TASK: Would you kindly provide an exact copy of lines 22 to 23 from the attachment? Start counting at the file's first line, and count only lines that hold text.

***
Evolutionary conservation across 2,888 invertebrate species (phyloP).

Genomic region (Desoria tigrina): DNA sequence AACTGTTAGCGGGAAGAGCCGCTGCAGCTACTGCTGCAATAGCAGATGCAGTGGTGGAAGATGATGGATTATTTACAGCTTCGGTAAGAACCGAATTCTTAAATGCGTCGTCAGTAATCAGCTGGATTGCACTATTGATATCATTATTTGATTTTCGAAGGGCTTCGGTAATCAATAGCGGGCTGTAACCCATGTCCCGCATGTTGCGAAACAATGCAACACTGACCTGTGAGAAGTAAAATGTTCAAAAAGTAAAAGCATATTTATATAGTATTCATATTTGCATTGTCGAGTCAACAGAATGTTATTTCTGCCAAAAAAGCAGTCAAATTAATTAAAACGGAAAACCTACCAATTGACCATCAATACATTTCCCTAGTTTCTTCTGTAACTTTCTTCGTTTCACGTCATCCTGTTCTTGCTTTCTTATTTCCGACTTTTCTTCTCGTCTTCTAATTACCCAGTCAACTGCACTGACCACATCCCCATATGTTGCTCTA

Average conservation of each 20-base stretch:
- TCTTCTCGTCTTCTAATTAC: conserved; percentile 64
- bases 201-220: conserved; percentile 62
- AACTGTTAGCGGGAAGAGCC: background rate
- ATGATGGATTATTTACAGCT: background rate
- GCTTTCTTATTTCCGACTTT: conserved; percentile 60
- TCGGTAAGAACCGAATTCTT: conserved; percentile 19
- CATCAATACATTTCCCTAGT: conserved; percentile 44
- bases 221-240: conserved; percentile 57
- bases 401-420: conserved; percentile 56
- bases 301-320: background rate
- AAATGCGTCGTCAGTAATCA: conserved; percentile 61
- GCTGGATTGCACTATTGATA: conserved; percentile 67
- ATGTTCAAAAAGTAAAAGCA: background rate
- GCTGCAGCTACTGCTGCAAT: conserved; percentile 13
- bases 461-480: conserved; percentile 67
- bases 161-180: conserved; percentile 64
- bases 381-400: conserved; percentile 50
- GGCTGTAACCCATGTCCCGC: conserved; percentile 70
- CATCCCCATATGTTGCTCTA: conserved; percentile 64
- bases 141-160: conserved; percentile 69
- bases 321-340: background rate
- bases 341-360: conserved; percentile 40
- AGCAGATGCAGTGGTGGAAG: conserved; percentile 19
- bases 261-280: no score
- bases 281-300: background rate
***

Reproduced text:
- CATCCCCATATGTTGCTCTA: conserved; percentile 64
- bases 141-160: conserved; percentile 69